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Building a Business on Facebook – The Facebook Strategy

Last time in our Building a Business on Facebook series, we spoke about how we came up with the idea, the plans for and also how we measured the marketing opportunity. This week, we’re focusing on creating a Facebook Advertising strategy for Melbourne Vegan Tours.

In the video above, I run through the exact exercise I do with clients when I first start working with them. I usually like to do this on a whiteboard or butchers paper, something about physically writing things and making a mess gives you the feeling you’re more creative and allows you to get emotional. Which is kind of the point of this session. It’s to get into the internal emotions and feelings that your business needs to connect with.

It’s not an easy task when you’re always involved in the business, which is why I often get a great response from this session when I do it with clients because it opens their eyes to be able to see the bigger picture and what their customer actually wants.

To break down this process of creating a Facebook Advertising strategy, I use the following steps:

  • Outline the key audience personas for each product
  • Break down the internal motivators and external objections for each persona
  • Come up with solutions and ads to appeal to the motivators and help solve the objections.

Here is a breakdown of each step in a bit more detail.

1. Outline the key audience personas

Most business owners have a pretty good idea, whether it be data or supported anecdotally about who their ideal customer is.

For instance, a business’ clientele might be as basic as 25-45-year-old females. But often there are certain elements that separate personas slightly different. Are they single, married with kids, works full time? Often there are common attributes that clearly separate your overall audience and will also dictate the messages they see from your business. Use these common attributes to give your personas a title, something fun and easy to remember. EG ‘Corporate female’ or ‘Busy mum’.

If you have more than one product or service that you’re wanting to advertise, then you should do this exercise for each product as they will both have their own Facebook Advertising strategy.

If you’re a business that has tens or hundreds of products like an e-commerce store, then try your best to categorise these to limit the number of times you have to perform the exercise. If products are close enough to be grouped together, it’s advisable to do so as each new product will split your budget into more groups and restricting the amount you can dedicate to each product category.

2. Break down the internal motivators and external objections for each persona

This is where you will do the majority of your work on your Facebook Advertising strategy and is the toughest part of any marketing – getting into the minds of your customers.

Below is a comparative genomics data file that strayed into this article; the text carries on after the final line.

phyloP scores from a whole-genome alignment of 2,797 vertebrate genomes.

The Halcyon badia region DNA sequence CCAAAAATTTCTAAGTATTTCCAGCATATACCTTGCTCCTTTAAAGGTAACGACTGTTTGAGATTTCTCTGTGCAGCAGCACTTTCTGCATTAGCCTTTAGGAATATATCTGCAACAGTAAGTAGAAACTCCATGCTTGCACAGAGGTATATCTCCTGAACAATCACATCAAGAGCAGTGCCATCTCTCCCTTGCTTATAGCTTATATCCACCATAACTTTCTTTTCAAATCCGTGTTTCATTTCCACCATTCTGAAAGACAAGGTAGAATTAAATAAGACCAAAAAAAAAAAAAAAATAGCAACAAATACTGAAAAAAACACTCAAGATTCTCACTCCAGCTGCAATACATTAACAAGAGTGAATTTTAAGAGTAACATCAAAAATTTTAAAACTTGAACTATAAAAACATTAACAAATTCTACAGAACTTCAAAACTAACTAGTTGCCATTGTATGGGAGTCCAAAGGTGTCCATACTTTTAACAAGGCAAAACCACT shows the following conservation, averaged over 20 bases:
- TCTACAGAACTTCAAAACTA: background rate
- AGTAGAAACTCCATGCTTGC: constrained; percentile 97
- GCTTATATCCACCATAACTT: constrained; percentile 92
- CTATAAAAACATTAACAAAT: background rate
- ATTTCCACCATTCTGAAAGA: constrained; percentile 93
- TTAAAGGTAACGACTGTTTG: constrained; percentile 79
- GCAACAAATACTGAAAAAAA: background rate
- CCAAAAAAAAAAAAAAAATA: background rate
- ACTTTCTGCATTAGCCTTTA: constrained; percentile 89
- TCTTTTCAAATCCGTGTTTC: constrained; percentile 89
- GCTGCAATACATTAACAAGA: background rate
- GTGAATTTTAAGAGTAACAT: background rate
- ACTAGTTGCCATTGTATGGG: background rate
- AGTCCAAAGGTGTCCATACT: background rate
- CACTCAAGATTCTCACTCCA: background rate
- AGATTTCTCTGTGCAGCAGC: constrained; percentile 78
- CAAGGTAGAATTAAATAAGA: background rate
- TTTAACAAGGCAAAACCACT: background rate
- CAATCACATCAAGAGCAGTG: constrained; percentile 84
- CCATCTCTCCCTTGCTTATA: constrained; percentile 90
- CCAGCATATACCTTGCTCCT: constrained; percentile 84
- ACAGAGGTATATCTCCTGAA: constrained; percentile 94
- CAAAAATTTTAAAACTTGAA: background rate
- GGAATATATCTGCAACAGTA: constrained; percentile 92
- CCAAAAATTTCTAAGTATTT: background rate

There are some things you can do, however, to make this process a bit easier:

  • Run a survey or questionnaire. I recommend when creating surveys to keep them short (max 3-5 questions) and ALWAYS have a question that is open ended and allows the customer to put as much or as little thought into the answer as possible. When people leave comments, these are gold to be able analyse the key themes of all the responses.
  • ASK! It sounds simple right, but when was the last time you asked your customers why they chose you over your competitors? Record those answers or better still, if you can exchange something for a Skype call – record the Skype call! It’s a free and easy way to get meaningful data by asking the right questions and having a conversation.
    Analyse testimonials (or seek more). What are the common themes that people mention in their testimonials and reviews?

Once you have an idea of what makes your customers tick, it’s time to list out the possible internal motivators that you business can talk about. These are things that are at a deeper level than the immediate external factors and objections people put up. The factors that when they sit back and think about, how it would help the achieve what they ultimately desire.

This might sound a bit ‘woo woo’ but it’s the KEY to a creating a good Facebook Advertising strategy. Take the following businesses for instance.


External objection: It costs more than a regular car
Internal motivator: This car will make me feel proud, confident and gratified that I can have a high-performance car without hurting the environment.

In-home espresso coffee makers

External objection: Instant coffee tastes bad
Internal motivator: I want to be confident I can make good tasting coffee for myself and guests and not have to rely on the local barista and exorbitant prices


External objection: It costs too much and takes to long to get there
Internal motivator: I want to be able to keep up with my kids and return to my body shape of my 20s/30s/40s

…you get the idea.

It’s separating what is clearly a deeper desire from the user, with an immediate objection you can overcome. Sometimes, certain customer’s desires will be much bigger than anything you can help solve. BUT, you can play an important role in doing so. For instance…

You don’t just help people find the best mortgage rate, you help people achieve their dreams of owning a home and raising their family in it. You’re helping to create lifelong memories, not just a home loan. Now, your home loan can’t control what they do with the house and how they raise their kids, but you play a role in allowing them to do so.